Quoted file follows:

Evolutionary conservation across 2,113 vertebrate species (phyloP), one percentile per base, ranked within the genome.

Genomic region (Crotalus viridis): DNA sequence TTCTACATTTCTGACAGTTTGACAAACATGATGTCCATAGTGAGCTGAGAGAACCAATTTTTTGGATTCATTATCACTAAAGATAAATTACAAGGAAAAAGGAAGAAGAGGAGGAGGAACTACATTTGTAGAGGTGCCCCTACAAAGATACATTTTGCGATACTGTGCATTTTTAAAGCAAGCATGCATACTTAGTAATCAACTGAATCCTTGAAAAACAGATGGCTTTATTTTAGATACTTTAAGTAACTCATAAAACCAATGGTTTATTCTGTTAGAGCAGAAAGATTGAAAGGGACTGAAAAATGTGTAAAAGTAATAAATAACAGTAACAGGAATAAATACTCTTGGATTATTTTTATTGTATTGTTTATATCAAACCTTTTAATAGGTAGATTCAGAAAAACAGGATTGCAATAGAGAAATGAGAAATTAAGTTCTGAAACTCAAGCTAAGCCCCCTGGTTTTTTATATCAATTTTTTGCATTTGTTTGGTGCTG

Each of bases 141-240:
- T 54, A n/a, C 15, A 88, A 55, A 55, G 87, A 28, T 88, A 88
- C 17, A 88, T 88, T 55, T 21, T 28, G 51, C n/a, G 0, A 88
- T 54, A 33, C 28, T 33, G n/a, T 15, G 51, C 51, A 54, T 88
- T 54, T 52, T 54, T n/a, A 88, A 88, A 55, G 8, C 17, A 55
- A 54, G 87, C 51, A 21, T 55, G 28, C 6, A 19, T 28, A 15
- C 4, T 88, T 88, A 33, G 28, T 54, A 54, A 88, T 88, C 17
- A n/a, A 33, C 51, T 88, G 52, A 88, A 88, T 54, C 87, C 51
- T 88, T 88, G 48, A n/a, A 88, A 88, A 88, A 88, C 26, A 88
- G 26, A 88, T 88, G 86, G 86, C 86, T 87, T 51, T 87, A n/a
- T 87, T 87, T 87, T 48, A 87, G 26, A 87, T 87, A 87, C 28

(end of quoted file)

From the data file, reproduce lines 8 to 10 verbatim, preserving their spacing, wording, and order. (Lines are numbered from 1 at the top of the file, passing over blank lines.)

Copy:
- A 54, G 87, C 51, A 21, T 55, G 28, C 6, A 19, T 28, A 15
- C 4, T 88, T 88, A 33, G 28, T 54, A 54, A 88, T 88, C 17
- A n/a, A 33, C 51, T 88, G 52, A 88, A 88, T 54, C 87, C 51